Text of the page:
Zimbabwe News and Internet Radio

Zanu PF bigwigs snub Cde Chinx’s burial

By Farayi Machamire

The burial of the late liberation stalwart and musician Dick “Cde Chinx” Chingaira in Harare yesterday was most notable for the absence of senior Zanu PF and government officials.

Zimbabwe National Army pallbearers carry the casket bearing the body of Cde Dickson “Chinx” Chingaira to its final resting place at Glen Forest Memorial Park in Harare yesterday. — (Picture by Kudakwashe Hunda)
Zimbabwe National Army pallbearers carry the casket bearing the body of Cde Dickson “Chinx” Chingaira to its final resting place at Glen Forest Memorial Park in Harare. — (Picture by Kudakwashe Hunda)

The 61-year-old Cde Chinx — who died in Harare last Friday after battling cancer — was interred at the Glen Forest Memorial Park.

His family passed on the chance to bury him at Harare Provincial Heroes Acre — instead opting to have him interred at Glen Forest.

A huge gathering, predominantly made up of war veterans, relatives, close friends, and ordinary people was present to witness his burial — amid anger that he was overlooked for national hero status by Zanu PF which, instead, accorded him liberation war hero status, in a move which was roundly condemned by Zimbabweans across the political divide.

Not one Cabinet minister or notable Zanu PF bigwig — among the thousands of ruling party overlords which he had interacted with during the liberation struggle and in post-independent Zimbabwe — made themselves available to give him a fitting send-off.

Only Harare State minister Miriam Chikukwa attended the burial together with Zanu PF Harare provincial political commissar Shadreck Mashayamombe, who claimed bigwigs were tied up at a ruling party workshop and at another burial.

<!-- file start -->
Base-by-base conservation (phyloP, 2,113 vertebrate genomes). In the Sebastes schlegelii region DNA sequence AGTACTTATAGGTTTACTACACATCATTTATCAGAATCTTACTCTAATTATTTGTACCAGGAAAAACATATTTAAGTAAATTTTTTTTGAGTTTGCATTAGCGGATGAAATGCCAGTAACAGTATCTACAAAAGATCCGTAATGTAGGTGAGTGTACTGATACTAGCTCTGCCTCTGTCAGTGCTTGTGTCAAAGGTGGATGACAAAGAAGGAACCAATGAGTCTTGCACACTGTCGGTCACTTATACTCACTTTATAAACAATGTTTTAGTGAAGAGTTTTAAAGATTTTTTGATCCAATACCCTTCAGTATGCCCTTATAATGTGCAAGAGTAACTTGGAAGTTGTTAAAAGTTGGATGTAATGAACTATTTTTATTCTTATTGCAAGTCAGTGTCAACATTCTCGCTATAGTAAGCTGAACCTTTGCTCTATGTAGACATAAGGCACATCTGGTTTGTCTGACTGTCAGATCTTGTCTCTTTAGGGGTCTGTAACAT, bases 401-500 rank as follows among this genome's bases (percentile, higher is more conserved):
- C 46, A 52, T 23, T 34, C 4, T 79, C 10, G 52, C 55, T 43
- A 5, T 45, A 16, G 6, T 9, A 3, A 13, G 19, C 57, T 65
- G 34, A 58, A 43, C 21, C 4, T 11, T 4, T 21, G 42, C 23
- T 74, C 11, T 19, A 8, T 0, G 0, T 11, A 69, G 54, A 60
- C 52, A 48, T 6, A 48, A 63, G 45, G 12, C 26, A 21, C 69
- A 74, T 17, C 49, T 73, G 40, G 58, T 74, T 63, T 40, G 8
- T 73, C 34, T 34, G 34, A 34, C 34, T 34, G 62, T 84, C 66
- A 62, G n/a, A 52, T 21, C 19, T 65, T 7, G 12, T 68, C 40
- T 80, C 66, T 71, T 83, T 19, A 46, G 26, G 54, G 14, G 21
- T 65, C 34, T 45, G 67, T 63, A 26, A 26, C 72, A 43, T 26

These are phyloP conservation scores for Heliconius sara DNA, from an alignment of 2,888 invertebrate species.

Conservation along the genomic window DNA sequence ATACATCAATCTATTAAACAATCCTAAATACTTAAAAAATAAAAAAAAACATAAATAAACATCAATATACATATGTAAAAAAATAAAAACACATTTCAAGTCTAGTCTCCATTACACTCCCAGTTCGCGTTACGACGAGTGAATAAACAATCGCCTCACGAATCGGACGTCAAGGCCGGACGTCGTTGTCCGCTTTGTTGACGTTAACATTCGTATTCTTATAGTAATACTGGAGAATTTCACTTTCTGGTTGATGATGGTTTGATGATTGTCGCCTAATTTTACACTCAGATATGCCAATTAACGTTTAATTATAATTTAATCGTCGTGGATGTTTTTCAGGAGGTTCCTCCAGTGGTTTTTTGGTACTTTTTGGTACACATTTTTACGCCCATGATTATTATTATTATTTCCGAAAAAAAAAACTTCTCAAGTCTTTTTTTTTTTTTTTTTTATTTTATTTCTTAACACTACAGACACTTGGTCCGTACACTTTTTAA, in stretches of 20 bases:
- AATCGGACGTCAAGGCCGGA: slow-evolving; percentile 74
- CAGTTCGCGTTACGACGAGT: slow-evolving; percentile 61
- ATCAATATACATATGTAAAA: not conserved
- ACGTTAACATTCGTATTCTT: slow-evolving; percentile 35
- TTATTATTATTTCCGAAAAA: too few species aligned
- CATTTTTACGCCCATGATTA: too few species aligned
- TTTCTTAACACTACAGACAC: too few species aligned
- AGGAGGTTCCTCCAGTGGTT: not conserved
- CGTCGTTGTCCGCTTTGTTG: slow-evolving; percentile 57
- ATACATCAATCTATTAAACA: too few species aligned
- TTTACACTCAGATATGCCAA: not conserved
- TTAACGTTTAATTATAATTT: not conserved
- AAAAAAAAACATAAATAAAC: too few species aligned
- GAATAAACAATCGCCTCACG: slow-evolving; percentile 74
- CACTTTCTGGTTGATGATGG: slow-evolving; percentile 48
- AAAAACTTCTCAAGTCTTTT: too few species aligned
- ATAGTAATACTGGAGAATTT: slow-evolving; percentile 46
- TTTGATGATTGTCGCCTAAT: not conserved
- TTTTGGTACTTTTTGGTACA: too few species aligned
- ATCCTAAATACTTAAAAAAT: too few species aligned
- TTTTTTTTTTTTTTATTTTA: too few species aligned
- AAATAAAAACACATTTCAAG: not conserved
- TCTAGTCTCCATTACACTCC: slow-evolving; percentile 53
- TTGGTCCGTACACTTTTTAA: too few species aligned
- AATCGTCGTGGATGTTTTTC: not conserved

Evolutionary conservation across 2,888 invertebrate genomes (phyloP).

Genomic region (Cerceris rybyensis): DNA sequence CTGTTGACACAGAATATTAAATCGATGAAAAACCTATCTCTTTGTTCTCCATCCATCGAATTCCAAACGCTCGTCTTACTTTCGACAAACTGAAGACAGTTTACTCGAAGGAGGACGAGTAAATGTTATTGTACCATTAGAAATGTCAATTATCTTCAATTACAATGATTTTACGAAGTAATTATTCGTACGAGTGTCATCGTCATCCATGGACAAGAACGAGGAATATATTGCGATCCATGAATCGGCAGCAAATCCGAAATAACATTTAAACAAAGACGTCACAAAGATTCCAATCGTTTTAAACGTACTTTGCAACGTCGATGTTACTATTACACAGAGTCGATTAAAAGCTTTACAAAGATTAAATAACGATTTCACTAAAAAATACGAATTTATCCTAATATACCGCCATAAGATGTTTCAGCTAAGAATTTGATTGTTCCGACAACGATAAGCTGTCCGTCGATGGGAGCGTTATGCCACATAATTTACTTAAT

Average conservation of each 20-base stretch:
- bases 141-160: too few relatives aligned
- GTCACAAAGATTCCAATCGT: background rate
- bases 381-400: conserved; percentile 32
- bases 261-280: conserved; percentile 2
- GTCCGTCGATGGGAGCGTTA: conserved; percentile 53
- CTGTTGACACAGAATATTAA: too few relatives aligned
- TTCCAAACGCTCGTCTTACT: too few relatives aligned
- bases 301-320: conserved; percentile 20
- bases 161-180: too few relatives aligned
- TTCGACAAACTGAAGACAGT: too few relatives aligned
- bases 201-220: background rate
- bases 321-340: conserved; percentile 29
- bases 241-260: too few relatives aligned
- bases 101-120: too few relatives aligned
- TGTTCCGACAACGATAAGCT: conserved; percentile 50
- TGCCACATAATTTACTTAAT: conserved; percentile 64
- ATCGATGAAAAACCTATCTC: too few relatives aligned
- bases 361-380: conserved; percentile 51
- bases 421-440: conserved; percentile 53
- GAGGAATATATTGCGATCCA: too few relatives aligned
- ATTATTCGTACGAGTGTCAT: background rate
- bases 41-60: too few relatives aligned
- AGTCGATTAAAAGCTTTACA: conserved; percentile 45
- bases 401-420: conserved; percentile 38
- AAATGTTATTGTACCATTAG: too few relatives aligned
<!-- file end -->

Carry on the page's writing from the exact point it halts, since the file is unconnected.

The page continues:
“Vanhu vabatikana (Many were tied up), there were many programmes today,” Mashayamombe said.

“There was also a workshop at Zanu PF headquarters and we also have another comrade, a former PC for the province Onismo Gore ari kuchemwa kuMbare (whose burial is in Mbare), so we can’t say people did not come, everyone had a lot on their plates.”

Zimbabwe National Liberation War Veterans Association spokesperson Douglas Mahiya said: “We thought the ministers would be here, because their presence would give Chinx the respect that he deserved.”

“Chinx was singing for the nation, there was need for the nation to reciprocate.

“In church, you praise and worship and God comes down, so we expected them to come down so that people will appreciate the value of what Chinx sang about.

“There is not a single person that was not encouraged by his music. God help us. To us, he is a national hero,” Mahiya said.

War veterans’ leader Chris Mutsvangwa said Zanu PF had missed a chance to make history by interring the first musician at the national shrine.

“What we would like to say is heroes are everywhere . . . some get recognised, some don’t. Chinx represented the arts part of the war . . . if we are ever going to have an artist at (the National) Heroes’ Acre; probably the most deserving one was Chinx.”

Family spokesperson Deeds Chingaira could not be drawn into commenting on the snub, choosing to thank the ruling party for assisting Cde Chinx “during his time of need”.

Chikukwa narrated Cde Chinx’s path from the time he joined the liberation struggle in 1975 up to his death. Daily News